New California Labor Laws 2015-New Requirement for Computer Professional Overtime Exemption
California Labor Code section 515.5 exempts certain employees in the computer software field from overtime compensation. The criteria include set minimum compensation. The California Department of Industrial Relations (DIR) recently increased this minimum, effective January 1, 2015.
New RateTo comply with the section 515.5 exemption, California employers will now have to pay otherwise qualified computer software employees a minimum hourly rate of $41.27, up from $40.38. The new rate translates to $7,165.12/month or $85,981.40/year.
Honest Documentation is KeyWhile persons who qualify for this exemption need not be paid at "time-and-a-half" or "double time" rates for overtime hours, employers should accurately document the actual number of hours such qualified persons work. While companies commonly direct employees to track their hours worked, employers are primarily responsible for ensuring those records are truthful and complete.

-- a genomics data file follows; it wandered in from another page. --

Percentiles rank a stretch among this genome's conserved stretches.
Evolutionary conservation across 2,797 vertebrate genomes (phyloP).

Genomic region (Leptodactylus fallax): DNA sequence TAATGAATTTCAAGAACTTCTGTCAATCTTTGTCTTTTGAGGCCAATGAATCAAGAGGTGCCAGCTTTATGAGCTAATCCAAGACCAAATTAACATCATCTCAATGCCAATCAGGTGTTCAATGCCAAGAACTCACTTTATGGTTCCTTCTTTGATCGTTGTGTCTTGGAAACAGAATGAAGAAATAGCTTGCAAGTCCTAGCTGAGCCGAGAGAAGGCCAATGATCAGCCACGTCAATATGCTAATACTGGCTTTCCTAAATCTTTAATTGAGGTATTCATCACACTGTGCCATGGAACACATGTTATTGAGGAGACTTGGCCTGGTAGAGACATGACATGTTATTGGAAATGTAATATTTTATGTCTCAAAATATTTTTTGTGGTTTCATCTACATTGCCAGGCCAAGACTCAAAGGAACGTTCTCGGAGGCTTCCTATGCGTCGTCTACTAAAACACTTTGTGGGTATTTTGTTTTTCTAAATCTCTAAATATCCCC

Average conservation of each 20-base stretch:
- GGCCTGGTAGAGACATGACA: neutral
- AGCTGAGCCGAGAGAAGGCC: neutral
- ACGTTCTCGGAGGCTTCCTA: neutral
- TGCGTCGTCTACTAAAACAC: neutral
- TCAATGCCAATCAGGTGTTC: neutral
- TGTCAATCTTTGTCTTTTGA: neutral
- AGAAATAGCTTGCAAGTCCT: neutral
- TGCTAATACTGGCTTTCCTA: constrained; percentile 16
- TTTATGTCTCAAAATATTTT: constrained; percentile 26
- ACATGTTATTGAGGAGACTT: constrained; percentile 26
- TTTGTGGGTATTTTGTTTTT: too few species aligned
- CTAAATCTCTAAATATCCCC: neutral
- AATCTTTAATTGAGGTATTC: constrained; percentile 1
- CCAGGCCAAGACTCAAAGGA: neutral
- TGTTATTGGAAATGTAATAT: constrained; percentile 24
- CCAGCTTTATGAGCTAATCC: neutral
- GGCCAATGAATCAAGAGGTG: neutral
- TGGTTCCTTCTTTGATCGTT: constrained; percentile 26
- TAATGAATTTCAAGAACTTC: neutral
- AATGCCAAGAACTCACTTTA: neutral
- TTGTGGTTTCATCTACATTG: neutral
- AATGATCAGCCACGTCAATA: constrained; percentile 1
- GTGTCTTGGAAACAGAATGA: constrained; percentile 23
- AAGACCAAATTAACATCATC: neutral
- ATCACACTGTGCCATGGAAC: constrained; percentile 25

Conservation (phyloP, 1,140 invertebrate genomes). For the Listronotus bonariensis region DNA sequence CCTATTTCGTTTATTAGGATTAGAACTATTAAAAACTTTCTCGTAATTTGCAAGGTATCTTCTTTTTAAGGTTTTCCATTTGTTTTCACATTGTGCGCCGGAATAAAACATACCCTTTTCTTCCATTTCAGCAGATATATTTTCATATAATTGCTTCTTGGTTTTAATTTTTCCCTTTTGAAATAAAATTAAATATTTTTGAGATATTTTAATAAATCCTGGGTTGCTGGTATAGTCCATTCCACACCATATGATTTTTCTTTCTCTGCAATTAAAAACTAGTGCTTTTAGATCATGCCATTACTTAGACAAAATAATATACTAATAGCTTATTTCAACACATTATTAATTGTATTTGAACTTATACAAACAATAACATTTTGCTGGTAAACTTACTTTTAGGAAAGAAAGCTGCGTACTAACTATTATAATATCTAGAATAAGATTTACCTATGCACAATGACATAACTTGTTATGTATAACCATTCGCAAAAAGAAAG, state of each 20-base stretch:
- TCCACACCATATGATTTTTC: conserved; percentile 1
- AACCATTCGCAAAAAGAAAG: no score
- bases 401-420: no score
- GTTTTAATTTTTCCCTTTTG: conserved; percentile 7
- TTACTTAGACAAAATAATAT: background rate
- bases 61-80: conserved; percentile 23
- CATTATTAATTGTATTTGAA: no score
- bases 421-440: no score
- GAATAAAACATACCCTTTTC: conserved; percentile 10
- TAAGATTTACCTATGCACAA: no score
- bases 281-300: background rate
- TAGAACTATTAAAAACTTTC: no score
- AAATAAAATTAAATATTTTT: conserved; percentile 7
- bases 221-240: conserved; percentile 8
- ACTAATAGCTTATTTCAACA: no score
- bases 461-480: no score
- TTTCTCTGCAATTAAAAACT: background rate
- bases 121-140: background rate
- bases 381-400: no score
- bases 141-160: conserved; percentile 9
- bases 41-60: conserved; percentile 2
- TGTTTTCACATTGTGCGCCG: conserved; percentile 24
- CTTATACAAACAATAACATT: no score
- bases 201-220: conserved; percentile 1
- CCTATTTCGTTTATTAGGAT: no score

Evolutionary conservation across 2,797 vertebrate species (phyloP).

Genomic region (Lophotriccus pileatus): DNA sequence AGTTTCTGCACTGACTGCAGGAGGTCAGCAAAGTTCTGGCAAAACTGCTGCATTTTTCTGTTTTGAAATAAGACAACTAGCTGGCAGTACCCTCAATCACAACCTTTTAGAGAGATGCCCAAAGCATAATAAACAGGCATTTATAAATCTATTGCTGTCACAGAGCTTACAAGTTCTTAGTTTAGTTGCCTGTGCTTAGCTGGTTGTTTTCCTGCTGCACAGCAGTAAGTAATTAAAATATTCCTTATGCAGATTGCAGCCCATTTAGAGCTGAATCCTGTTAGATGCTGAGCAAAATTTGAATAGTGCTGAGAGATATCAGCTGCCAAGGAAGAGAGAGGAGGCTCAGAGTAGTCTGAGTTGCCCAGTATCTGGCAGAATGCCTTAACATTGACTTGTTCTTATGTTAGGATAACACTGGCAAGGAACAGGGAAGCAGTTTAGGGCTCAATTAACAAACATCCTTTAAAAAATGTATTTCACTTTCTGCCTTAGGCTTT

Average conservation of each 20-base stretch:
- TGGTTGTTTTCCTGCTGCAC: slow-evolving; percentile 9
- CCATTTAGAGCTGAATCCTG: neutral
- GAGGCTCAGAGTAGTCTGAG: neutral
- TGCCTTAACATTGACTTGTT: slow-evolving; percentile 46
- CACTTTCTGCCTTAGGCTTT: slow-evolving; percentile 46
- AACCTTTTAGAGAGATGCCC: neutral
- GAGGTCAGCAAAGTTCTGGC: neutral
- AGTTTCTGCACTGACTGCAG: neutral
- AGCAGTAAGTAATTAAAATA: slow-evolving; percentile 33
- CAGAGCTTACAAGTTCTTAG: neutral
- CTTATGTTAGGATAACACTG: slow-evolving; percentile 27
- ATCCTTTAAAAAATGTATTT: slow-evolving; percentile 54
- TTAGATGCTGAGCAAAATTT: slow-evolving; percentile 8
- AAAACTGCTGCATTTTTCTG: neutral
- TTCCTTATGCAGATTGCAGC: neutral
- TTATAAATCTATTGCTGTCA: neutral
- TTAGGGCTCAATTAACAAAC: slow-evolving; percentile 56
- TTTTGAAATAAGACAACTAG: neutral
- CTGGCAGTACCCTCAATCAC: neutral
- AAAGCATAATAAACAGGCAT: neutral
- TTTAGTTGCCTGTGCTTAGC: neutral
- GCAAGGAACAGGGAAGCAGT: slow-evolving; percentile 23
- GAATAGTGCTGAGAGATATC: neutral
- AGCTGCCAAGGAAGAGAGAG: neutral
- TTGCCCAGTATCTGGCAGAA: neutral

Important CriteriaAn employee is an exempt computer professional only if he or she also meets each of the high-level skills and duties criteria for that exemption. An employer should ensure that any such worker meeting the very specific requirements laid out in Labor Code section 515.5. Among these, the employee must be "primarily engaged" (more than 50% of the time) in intellectual or creative work which requires "the exercise of discretion and independent judgment" applying systems analysis to determine the "functional specifications" of hardware, software or systems; designing computer systems or programs; and/or documenting, testing, creating or modifying computer programs related to computer systems software or hardware design.
No Need for an Academic Degree to QualifyIf a computer professional meets all of section 515.5 requirements, he or she need not possess any particular academic degree to be eligible for this exemption. Computer professionals also may be qualified for other exemptions, including the administrative or executive exemption. Each of those categories of course carries its distinct qualification rules.